- 1867 (14th): Matthew Davenport Hill, lawyer and penologist
- 1869 (16th): Charles Dickens, author
- 1870 (17th): Lyon Playfair, scientist and Liberal politician
- 1871 (18th): T. H. Huxley, biologist
- 1872 (19th): Canon Charles Kingsley, author of Westward Ho! (1855) and The Water-Babies (1863)
- 1874 (21st): Sir John Lubbock, banker, politician, philanthropist, and scientist
- 1875 (22nd): Professor Henry Fawcett, statesman and economist
- 1876 (23rd): John Morley, Liberal statesman and newspaper editor
- 1877 (24th): Professor John Tyndall, physicist
- 1878 (25th): Arthur Stanley, Dean of Westminster
- 1879 (26th): Professor Max Müller, philologist and Orientalist
- 1881 (28th): Professor Sir William Siemens, engineer
- 1882 (29th): J. A. Froude, historian and novelist
- 1883 (30th): Sir William Thomson (afterwards Baron Kelvin), mathematical physicist and engineer
- 1884 (31st): James Russell Lowell, poet and United States Minister to Great Britain
- 1885 (32nd): Edward White Benson, Archbishop of Canterbury
- 1886 (33rd): Sir Frederick Bramwell, civil and mechanical engineer
- 1887 (34th): Sir John Robert Seeley, essayist and historian
- 1888 (35th): Sir Arthur Sullivan, composer
- 1890 (37th): Edward Augustus Freeman, historian
- 1892 (39th): W. E. H. Lecky, historian
- 1893 (40th): Sir Edwin Arnold, poet and journalist
- 1895 (42nd): William Boyd Carpenter, Bishop of Ripon
- 1900 (47th): Mandell Creighton, Bishop of London
- 1903 (50th): Joseph Hodges Choate, lawyer and United States Ambassador to the United Kingdom
- 1904 (51st): Sir Oliver Lodge, physicist
- 1905 (52nd): Charles Gore, 1st Bishop of Birmingham
- 1906 (53rd): Richard Webster, Viscount Alverstone, Lord Chief Justice
- 1908 (55th): Sir William Blake Richmond, artist
- 1911 (58th): Cosmo Gordon Lang, Archbishop of York
- 1912 (59th): General Sir Ian Hamilton, army officer
- 1914 (61st): Sir Frederick Treves, surgeon
- 1915 (62nd): Sir Herbert Beerbohm Tree, actor and theatre manager
- 1921 (68th): Guglielmo Marconi, inventor and electrical engineer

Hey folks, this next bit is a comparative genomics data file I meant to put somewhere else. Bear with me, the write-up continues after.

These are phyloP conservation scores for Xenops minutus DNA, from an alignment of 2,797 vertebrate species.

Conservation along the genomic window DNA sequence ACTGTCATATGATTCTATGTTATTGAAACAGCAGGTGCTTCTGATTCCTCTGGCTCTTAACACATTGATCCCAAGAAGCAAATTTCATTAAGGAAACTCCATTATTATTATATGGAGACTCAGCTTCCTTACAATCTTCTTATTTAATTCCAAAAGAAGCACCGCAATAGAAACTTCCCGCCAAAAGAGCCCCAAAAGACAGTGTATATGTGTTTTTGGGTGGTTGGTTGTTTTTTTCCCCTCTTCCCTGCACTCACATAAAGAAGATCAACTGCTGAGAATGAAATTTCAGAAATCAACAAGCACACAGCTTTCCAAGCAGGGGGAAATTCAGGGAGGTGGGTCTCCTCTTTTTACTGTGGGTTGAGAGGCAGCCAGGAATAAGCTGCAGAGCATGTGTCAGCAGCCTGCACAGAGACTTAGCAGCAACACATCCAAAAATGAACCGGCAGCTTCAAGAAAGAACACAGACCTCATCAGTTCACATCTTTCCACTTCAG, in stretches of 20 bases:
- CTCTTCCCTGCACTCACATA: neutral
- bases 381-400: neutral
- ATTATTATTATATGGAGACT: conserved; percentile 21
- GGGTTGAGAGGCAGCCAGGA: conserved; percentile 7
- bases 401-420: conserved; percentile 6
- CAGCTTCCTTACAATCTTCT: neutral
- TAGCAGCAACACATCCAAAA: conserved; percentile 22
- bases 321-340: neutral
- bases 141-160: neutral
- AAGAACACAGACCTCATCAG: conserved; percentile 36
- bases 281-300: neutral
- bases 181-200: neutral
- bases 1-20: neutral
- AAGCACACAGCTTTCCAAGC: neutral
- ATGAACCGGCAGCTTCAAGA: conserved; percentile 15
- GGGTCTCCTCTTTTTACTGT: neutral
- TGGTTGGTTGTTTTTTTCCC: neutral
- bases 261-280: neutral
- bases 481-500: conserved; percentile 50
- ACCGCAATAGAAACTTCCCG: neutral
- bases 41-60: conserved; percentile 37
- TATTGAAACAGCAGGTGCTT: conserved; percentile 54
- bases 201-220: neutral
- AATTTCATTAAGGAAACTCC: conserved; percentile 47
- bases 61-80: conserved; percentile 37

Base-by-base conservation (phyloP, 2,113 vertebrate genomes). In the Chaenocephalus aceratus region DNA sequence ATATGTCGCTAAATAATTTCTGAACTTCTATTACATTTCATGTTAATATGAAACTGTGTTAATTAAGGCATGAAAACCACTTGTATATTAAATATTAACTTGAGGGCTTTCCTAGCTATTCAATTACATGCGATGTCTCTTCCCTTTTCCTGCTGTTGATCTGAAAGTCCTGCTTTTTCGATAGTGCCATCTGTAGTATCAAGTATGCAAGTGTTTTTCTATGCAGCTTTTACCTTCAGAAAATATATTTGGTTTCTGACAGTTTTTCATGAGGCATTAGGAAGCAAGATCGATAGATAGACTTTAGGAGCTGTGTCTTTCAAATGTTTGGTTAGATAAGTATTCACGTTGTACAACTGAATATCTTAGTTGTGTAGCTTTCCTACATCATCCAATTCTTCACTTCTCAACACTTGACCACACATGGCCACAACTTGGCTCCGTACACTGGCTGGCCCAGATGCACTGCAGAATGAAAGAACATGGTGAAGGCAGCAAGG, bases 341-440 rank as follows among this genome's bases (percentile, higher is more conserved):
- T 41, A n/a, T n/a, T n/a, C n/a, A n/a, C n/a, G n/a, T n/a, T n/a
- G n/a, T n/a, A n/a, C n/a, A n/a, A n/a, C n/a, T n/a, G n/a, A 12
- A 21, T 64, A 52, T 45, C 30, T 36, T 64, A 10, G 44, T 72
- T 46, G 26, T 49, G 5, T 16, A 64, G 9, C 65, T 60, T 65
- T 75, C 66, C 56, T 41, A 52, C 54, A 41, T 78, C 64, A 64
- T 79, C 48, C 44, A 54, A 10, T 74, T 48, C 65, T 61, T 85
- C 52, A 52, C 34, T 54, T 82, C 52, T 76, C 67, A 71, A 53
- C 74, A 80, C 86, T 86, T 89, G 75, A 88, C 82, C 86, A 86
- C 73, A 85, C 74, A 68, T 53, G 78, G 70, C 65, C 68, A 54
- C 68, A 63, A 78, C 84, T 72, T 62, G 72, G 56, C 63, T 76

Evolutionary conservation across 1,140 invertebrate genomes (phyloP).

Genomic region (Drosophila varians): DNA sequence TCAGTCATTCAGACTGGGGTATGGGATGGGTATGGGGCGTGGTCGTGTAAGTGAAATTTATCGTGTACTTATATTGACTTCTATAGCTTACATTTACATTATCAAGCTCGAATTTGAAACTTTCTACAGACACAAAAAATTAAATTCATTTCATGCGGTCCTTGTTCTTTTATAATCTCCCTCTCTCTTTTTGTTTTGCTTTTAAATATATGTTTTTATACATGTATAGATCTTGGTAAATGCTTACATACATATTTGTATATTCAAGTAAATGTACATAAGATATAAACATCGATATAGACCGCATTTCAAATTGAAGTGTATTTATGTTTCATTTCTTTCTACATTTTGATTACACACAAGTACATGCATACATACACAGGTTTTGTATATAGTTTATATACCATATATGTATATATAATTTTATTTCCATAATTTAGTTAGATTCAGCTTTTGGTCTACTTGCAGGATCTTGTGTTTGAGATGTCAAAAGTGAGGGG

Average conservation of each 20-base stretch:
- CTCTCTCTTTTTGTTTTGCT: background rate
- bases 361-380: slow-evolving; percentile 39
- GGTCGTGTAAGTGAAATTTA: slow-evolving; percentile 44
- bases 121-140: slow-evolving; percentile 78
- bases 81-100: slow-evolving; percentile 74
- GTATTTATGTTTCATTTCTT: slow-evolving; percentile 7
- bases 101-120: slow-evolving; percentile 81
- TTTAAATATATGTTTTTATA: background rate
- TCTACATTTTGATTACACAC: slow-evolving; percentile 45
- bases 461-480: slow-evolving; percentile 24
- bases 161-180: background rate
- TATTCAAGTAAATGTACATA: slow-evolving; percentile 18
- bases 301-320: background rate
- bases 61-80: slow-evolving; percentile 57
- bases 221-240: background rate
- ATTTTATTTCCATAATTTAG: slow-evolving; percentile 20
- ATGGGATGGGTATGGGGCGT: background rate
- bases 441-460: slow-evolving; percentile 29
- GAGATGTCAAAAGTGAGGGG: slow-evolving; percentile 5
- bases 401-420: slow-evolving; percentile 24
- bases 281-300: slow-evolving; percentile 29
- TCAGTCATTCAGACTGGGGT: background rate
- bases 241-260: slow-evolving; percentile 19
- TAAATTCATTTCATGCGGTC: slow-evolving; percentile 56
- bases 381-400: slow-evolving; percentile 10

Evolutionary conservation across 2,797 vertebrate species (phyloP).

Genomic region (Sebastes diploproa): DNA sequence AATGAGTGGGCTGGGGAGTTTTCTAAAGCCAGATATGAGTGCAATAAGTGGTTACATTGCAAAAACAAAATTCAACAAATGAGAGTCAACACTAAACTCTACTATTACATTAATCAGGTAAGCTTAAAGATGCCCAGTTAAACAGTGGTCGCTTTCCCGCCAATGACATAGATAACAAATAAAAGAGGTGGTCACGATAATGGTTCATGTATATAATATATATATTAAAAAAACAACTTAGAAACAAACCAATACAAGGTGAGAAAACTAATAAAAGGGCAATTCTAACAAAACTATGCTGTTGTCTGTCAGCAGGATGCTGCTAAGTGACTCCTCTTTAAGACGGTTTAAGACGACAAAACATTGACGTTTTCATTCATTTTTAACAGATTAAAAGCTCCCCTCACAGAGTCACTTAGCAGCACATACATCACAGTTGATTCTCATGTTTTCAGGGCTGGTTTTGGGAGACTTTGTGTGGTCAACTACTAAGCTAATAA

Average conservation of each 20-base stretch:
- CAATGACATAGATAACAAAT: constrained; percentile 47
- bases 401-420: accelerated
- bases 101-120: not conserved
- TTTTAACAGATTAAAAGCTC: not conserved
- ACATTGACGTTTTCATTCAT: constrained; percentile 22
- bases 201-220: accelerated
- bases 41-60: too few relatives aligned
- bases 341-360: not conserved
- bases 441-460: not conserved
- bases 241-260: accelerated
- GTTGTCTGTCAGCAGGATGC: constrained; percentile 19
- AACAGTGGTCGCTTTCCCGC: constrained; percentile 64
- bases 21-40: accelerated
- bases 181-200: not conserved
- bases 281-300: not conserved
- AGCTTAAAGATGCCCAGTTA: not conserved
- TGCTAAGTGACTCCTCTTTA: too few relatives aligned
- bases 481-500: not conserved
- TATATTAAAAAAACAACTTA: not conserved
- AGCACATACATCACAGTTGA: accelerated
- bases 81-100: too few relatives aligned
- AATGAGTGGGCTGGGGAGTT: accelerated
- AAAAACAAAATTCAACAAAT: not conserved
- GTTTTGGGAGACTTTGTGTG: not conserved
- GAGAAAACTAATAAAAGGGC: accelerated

- 1923 (70th): Austen Chamberlain, awarded the 1925 Nobel Peace Prize
- 1924 (71st): Sir Reginald Blomfield, architect
- 1925 (72nd): F. E. Smith, Earl of Birkenhead, statesman
- 1929 (76th): Sir Frank W. Dyson, Astronomer Royal
- 1933 (80th): Sir James Jeans, physicist, astronomer and mathematician
- 1935 (82nd): Stanley Bruce, High Commissioner of Australia to the United Kingdom (formerly Prime Minister of Australia)
- 1936 (83rd): Sir Josiah Stamp, industrialist and banker
- 1939 (86th): Thomas Horder, Baron Horder, physician
- 1940 (87th): Sir H. Walford Davies, Master of the King's Music
- 1942 (89th): John Sankey, 1st Viscount Sankey, judge and Lord Chancellor
- 1943 (90th): Ernle Chatfield, 1st Baron Chatfield, Admiral of the Fleet
- 1944 (91st): Norman Birkett, judge and politician
- 1945 (92nd): Sir Charles Galton Darwin, physicist
- 1946 (93rd): Edward Woods, Bishop of Lichfield
- 1947 (94th): Sir Richard Winn Livingstone, classical scholar and university administrator
- 1949 (96th): Sir Raymond Priestley, geologist and Antarctic explorer
- 1950 (97th): Leo Amery, politician and journalist
- 1951 (98th): Sir Raymond Evershed, judge and Master of the Rolls
- 1953 (100th): John Boyd Orr, 1st Baron Boyd-Orr, biologist, politician, awarded the 1949 Nobel Peace Prize
- 1954 (101st): Oliver Lyttelton, businessman and politician
- 1983 (129th): Sir David Willcocks, musician and composer
- 1992 (139th): Rachel Waterhouse, local historian and activist
- 1999 (145th): Fay Weldon, author
- 2016 (163rd): Julian Lloyd Webber, musician
- 2017 (164th): Roger Ward, political historian
- 2018 (165th): Simon Callow, actor
- Anon. (1830). An Historical and Descriptive Sketch of Birmingham, with some account of its environs, and forty-four views of the principal public buildings, etc. Birmingham: Beilby, Knott & Beilby. p. 185.
- Waterhouse 1954, pp. 11–23.
- "Birmingham and the Midland Institute". The Illustrated London News. 27 (771). 24 November 1855.
- Historic England, "Birmingham and Midland Institute (1343095)", National Heritage List for England, retrieved 5 October 2016
- "History and Traditions". Aston University. 2010. Retrieved 9 August 2010.
- Waterhouse 1954, p. 46.
- A full list of presidents to 1954 appears in Waterhouse 1954, pp. 183–4.
- Davies, Stuart (1985). By the Gains of Industry: Birmingham Museums and Art Gallery, 1885–1985. Birmingham: Birmingham Museums and Art Gallery. ISBN 0-7093-0131-6.
- Groves, Peter (1987). Exploring Birmingham: a guided tour. Oldbury: Meridian. ISBN 1-869922-00-X.
- Holyoak, Joe (1989). All About Victoria Square. Birmingham: The Victorian Society, Birmingham Group. ISBN 0-901657-14-X.
- Waterhouse, Rachel E. (1954). The Birmingham and Midland Institute, 1854–1954. Birmingham: Birmingham and Midland Institute.
- Official website
- Historic England. "Birmingham Midland Institute (Grade II*) (1343095)". National Heritage List for England. Retrieved 7 April 2019.
- Birmingham City Council on BMI
- Birmingham Heritage on BMI